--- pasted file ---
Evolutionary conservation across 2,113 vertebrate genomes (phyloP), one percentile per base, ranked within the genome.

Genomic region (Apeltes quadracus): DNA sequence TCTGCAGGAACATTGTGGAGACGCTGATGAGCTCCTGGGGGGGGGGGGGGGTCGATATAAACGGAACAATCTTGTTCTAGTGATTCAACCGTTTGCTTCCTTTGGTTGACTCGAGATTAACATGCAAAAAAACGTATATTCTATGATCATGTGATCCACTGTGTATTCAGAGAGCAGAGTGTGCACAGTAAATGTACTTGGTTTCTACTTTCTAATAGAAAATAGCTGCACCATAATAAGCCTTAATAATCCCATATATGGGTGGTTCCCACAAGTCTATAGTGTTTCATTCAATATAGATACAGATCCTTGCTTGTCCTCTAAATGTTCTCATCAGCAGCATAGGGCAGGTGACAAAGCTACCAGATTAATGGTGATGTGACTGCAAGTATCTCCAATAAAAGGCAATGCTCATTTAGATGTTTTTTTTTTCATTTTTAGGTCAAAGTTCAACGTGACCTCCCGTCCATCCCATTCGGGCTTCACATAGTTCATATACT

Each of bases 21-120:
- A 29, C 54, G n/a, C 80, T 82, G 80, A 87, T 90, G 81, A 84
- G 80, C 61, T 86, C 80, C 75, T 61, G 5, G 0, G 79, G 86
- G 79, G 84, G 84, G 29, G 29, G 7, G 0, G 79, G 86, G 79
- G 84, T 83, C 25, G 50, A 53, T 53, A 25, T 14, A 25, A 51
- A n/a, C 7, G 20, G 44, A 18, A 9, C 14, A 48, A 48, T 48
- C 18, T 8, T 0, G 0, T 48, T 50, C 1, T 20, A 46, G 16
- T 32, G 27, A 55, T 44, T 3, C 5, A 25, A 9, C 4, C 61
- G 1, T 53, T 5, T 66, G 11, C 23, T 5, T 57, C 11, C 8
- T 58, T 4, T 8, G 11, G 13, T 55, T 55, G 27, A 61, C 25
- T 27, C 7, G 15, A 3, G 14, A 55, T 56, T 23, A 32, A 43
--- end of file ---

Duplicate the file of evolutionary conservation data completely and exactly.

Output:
Evolutionary conservation across 2,113 vertebrate genomes (phyloP), one percentile per base, ranked within the genome.

Genomic region (Apeltes quadracus): DNA sequence TCTGCAGGAACATTGTGGAGACGCTGATGAGCTCCTGGGGGGGGGGGGGGGTCGATATAAACGGAACAATCTTGTTCTAGTGATTCAACCGTTTGCTTCCTTTGGTTGACTCGAGATTAACATGCAAAAAAACGTATATTCTATGATCATGTGATCCACTGTGTATTCAGAGAGCAGAGTGTGCACAGTAAATGTACTTGGTTTCTACTTTCTAATAGAAAATAGCTGCACCATAATAAGCCTTAATAATCCCATATATGGGTGGTTCCCACAAGTCTATAGTGTTTCATTCAATATAGATACAGATCCTTGCTTGTCCTCTAAATGTTCTCATCAGCAGCATAGGGCAGGTGACAAAGCTACCAGATTAATGGTGATGTGACTGCAAGTATCTCCAATAAAAGGCAATGCTCATTTAGATGTTTTTTTTTTCATTTTTAGGTCAAAGTTCAACGTGACCTCCCGTCCATCCCATTCGGGCTTCACATAGTTCATATACT

Each of bases 21-120:
- A 29, C 54, G n/a, C 80, T 82, G 80, A 87, T 90, G 81, A 84
- G 80, C 61, T 86, C 80, C 75, T 61, G 5, G 0, G 79, G 86
- G 79, G 84, G 84, G 29, G 29, G 7, G 0, G 79, G 86, G 79
- G 84, T 83, C 25, G 50, A 53, T 53, A 25, T 14, A 25, A 51
- A n/a, C 7, G 20, G 44, A 18, A 9, C 14, A 48, A 48, T 48
- C 18, T 8, T 0, G 0, T 48, T 50, C 1, T 20, A 46, G 16
- T 32, G 27, A 55, T 44, T 3, C 5, A 25, A 9, C 4, C 61
- G 1, T 53, T 5, T 66, G 11, C 23, T 5, T 57, C 11, C 8
- T 58, T 4, T 8, G 11, G 13, T 55, T 55, G 27, A 61, C 25
- T 27, C 7, G 15, A 3, G 14, A 55, T 56, T 23, A 32, A 43